Places To Go Hiking In South Bend
Few activities offer a better chance to explore nature than taking a hike. Around The Bend, trails are everywhere. Here are seven of our favorite places to explore.
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Rum Village Park
Three miles of trails make their way through this natural woodland, which totals about 160 acres. It’s an immersive experience despite its location in the South Bend city limits. Spotting animals is all but a guarantee. Over 100 bird species, fox, deer, reptiles and more have been spotted in the park.
Bendix Woods County Park
Many favor Bendix Woods in spring when the trillium is in bloom. Can’t blame them. They’re beautiful as the park comes to life. When you’re done exploring, head into New Carlisle. This quaint small town is more than just a place to pass by. It’s a foodie destination with multiple unique shops.
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Ferrettie/Baugo Creek County Park
Nearly three miles of trails wind their way through Ferrettie/Baugo Creek County Park. Portage Trail is the longest at just over a mile and runs along the edge of Baugo Creek. Keep an eye out for chewed stumps — they’re evidence of beaver at work. The footbridge over the creek is a perfect spot for bird watching.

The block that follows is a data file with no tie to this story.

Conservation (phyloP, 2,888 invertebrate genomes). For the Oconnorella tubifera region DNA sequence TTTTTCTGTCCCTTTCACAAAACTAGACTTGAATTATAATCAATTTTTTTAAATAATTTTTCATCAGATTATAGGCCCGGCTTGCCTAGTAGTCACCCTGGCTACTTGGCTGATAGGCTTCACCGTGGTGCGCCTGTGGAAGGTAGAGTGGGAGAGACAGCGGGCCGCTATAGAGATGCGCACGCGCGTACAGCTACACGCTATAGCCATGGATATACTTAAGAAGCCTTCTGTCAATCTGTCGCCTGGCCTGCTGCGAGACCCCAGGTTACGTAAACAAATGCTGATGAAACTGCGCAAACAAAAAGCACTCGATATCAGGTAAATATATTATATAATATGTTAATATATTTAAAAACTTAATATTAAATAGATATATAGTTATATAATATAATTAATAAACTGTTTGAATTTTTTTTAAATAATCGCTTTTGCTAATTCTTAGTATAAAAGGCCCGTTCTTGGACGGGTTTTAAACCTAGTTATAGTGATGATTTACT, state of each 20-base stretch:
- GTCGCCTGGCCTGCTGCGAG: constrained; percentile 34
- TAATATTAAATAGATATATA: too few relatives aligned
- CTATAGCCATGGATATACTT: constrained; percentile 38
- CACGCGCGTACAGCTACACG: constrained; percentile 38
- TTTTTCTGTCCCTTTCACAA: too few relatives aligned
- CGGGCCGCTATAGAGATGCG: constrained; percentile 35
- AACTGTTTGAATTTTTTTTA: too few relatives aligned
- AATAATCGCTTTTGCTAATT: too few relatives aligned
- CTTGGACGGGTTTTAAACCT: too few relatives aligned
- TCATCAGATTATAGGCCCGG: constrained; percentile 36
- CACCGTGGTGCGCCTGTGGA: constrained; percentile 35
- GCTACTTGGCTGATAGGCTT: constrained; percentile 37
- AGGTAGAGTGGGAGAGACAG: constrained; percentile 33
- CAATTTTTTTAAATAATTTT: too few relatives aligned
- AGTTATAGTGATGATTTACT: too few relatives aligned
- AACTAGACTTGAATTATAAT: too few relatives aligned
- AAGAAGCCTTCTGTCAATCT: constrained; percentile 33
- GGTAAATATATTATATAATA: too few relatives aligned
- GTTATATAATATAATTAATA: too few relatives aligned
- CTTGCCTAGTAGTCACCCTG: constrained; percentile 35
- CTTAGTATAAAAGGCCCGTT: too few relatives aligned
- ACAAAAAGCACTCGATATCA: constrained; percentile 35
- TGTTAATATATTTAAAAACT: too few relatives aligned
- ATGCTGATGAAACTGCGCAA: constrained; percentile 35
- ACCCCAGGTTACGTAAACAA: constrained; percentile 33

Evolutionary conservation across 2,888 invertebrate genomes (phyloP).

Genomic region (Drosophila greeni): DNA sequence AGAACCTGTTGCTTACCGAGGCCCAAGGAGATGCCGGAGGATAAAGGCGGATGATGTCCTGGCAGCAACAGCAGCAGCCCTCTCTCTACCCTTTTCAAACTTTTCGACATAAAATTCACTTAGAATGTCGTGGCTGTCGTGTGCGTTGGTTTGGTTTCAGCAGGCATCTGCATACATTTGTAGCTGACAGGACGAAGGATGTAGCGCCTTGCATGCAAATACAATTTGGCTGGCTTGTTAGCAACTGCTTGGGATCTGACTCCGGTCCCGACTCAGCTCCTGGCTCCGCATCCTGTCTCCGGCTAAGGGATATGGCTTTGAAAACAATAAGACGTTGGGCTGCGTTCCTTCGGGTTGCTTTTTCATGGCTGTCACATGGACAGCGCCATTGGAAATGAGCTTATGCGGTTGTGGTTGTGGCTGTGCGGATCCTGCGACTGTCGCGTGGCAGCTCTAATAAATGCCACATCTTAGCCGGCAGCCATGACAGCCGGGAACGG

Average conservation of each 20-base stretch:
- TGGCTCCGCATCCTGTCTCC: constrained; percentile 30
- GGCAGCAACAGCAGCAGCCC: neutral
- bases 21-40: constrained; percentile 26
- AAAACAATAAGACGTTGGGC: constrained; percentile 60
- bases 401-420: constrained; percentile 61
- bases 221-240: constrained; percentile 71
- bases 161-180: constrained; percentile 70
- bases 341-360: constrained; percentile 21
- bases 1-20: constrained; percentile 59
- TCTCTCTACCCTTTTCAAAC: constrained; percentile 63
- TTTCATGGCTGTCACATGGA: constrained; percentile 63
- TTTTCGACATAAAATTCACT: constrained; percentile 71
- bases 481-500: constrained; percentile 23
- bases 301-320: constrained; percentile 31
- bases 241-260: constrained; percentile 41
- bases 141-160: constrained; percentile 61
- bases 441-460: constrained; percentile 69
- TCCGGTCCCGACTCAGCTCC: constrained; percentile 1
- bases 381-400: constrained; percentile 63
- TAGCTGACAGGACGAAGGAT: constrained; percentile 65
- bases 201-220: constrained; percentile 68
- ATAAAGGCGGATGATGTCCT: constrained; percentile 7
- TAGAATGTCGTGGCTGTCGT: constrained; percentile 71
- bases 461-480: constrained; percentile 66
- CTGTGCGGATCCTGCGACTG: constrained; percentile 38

Lydick Bog Nature Preserve
It's not so much the distance of the trail — just 1.4 miles — at the Lydick Bog as it is the truly unique surroundings. This hidden gem is one of the few remaining bog habitats in Indiana. It's home to beautiful wildflowers in spring and summer. It's also a refuge for amphibians, reptiles, birds and other wildlife.
Potato Creek State Park
Just over 10 miles of trail are a centerpiece to The Bend’s state park. Some are easy. Trail 5, for example, rolls through old farm fields and includes a small observation deck overlooking wetlands. Others are more rugged. Trail 2 winds through woods and includes the highest point in the park. Two “moderate” trails — 1 and 3 — work their way along Worster Lake, probably the park’s most notable feature.
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Spicer Lake Nature Preserve
Two kettle holes — shallow, swampy bodies of water formed by retreating glaciers — are the defining features at Spicer Lake Nature Preserve. Take the Wetland-Woodland-Lancaster Trail Loop for a longer hike (1.5 miles) that includes an observation platform overlooking Lancaster Lake (one of the kettle holes). Bullfrogs and green frogs are sure to serenade you along the way during summer.
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St. Patrick's County Park
Several loops add up to almost five miles of trail — from tranquil meadow strolls to those that run adjacent to the St. Joseph River — at St. Patrick's County Park. Early summer presents an opportunity to spot osprey as they bring food back to their nest. Bald eagles also nest nearby. You might be able to spot them with binoculars.